In fiscal 1995, sales of electron devices increased 18 percent, to 774.5 billion yen ($8,902 million), accounting for 21 percent of net sales. Semiconductors for such products as PCs, networking devices, and mobile communications equipment posted strong sales gains both in Japan and overseas, with particularly brisk sales of memory devices for PCs. Also, high demand for TFT color LCDs supported growth in domestic and overseas sales of electronic components.
In addition to continued rapid expansion of the market for memory devices, demand for advanced microcomputers and application-specific integrated circuits (ASICs) is likely to grow further as the use of multimedia applications becomes more common. In response to this situation, NEC continued to increase its semiconductor production capacity during fiscal 1995. At NEC Kyushu, Ltd., in Japan, we began operation of a state-of-the-art diffusion line employing 0.35-micron processing technology. Overseas, we began construction of a factory with similar technological capabilities in the United Kingdom. We also boosted the production capacity of our plant in Roseville, California, and inaugurated our first integrated semiconductor production line in China.
During fiscal 1995, NEC continued to increase its production of 4Mbit DRAMs both in Japan and overseas to meet strong worldwide demand. We also boosted our 16Mbit DRAM production capacity in response to strong demand for high-capacity memories.
In February 1995, we unveiled the world's first prototype 1Gbit DRAM, reinforcing our leading position in the competitive memory market. We are working to commercialize this product within the next few years for such potential applications as video-on-demand.
During fiscal 1995, NEC announced the successful development of a 1Gbit DRAM. This leading-edge device is suitable for a wide range of multimedia applications.
NEC introduced the V851 32-bit microcontroller in response to strong demand for multifunctional, high-performance microcomputers, the single-chip microcomputers that control such devices as cellular phones, portable data terminals, and hard disk drives. Based on the same proprietary RISC architecture as NEC's successful V810 32-bit microprocessor, the V851 is the world's fastest single-chip microcomputer and is capable of processing performance that previously required a separate digital signal processor.
In response to growing demand for ASICs, NEC is endeavoring to provide better design tools, which make up the environment in which customers design ASICs. In fiscal 1995, NEC announced OpenCAD Ver. 4, a comprehensive ASIC design tool that supports the design of architecture based on 0.35-micron processing technology. OpenCAD Ver. 4 improves design efficiency and enhances NEC's ability to meet customer needs.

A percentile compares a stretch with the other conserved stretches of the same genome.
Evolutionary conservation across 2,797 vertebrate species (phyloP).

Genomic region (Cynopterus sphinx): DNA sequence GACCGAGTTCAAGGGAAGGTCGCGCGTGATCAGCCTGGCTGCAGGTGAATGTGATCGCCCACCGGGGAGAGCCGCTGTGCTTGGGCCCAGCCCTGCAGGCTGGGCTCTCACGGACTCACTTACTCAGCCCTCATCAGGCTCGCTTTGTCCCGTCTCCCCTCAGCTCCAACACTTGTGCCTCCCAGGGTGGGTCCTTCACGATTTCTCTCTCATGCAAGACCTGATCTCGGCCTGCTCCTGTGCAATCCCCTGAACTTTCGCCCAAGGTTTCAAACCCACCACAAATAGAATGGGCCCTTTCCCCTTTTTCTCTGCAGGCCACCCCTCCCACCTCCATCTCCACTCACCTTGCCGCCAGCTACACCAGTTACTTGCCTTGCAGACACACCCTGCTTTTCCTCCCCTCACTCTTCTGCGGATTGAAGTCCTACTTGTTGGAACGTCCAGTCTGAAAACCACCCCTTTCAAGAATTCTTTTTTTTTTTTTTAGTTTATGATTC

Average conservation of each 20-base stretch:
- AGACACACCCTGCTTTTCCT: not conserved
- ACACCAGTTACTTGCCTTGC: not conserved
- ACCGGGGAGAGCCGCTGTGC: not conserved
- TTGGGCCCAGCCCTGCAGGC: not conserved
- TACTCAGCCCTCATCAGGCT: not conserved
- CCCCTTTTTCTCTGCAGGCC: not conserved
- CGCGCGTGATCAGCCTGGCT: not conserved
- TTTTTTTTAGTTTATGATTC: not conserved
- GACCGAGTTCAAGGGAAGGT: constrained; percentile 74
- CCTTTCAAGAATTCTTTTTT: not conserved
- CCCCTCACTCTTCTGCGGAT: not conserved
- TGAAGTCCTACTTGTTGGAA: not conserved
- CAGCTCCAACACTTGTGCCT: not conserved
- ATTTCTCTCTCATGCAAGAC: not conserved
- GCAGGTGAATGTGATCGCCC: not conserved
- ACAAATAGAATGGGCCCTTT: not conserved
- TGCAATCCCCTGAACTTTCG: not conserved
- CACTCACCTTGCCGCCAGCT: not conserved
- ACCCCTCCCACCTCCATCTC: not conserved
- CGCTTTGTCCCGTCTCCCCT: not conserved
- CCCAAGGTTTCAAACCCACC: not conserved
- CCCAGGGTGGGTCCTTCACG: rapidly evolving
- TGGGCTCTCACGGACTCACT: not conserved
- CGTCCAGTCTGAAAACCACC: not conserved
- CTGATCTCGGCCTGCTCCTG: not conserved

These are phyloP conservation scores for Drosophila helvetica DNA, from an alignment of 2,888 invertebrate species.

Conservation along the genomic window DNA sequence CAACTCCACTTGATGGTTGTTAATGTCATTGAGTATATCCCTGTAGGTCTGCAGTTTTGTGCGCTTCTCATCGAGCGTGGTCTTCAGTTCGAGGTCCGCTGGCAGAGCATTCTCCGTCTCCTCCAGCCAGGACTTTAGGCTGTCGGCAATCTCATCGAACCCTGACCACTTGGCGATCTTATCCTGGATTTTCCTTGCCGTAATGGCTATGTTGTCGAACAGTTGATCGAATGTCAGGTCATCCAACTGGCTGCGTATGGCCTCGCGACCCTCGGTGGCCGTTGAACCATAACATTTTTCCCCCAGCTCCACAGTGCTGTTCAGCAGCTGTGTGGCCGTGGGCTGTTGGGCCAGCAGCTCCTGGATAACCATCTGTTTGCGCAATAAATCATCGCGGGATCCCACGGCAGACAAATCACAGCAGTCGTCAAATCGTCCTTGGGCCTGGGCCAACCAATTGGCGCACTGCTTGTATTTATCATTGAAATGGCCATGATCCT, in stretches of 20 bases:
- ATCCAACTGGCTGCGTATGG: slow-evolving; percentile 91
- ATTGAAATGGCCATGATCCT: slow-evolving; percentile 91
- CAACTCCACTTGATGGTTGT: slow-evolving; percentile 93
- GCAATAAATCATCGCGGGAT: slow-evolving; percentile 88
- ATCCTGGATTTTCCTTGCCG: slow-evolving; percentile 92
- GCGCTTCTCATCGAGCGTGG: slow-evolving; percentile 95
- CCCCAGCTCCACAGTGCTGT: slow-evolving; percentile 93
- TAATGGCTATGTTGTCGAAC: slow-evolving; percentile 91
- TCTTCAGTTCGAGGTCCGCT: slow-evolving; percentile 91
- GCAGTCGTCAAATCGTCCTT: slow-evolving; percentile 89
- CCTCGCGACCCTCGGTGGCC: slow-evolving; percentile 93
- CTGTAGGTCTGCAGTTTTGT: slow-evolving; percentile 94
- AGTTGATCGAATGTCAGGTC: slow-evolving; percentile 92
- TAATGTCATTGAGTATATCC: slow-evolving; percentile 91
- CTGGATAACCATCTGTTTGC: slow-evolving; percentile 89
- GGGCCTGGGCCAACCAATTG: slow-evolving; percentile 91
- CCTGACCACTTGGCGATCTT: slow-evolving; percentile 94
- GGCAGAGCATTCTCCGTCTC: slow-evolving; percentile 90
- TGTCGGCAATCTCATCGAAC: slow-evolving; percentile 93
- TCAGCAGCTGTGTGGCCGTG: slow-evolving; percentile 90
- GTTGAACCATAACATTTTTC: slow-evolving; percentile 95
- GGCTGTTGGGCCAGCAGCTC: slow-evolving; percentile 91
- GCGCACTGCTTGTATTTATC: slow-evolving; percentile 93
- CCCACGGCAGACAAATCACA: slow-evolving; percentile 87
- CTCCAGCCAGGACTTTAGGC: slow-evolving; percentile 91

During fiscal 1995, NEC became the first Japanese manufacturer to mass-produce a chip set for the MPEG2 (Moving Picture Image Coding Experts Group 2) international standard for digital compression of video. We are already employing this chip set in a satellite digital television network for which we have received an order from a Japanese insurance company.
NEC is developing state-of-the-art semiconductors, such as this strategic MPEG2 chip set, for multimedia applications.
NEC has developed a semiconductor laser diode capable of emitting one billion optical signals per second. This low-power device can be used as a light source for transmission at speeds of 10Gbits per second on optical fiber networks.
Demand for TFT color LCDs, which have become a key component of human interfaces in multimedia technologies, continued to grow in fiscal 1995. NEC's newest displays for notebook PCs deliver an ideal combination of portability and performance. Not only are they thinner and lighter than previous models but they also consume less power and feature larger screens that are capable of displaying a wider range of colors. During the period under review, we introduced a 31-centimeter (12.1-inch) high-resolution color LCD that matches the brightness of conventional cathode ray tubes (CRTs) and expanded our lineup of small color LCDs. In addition, we increased our color LCD production capacity in Japan by expanding our production line in Kagoshima and inaugurating a new plant in Akita.
NEC's new factory in Kyushu, Japan, is one of the world's most advanced semiconductor production facilities. The factory manufactures strategic products with excellent growth potential.
In January 1995, NEC initiated mass production of TFT color LCDs at NEC Akita, Ltd., in Japan. With this new facility, we have greatly increased our TFT color LCD production capacity.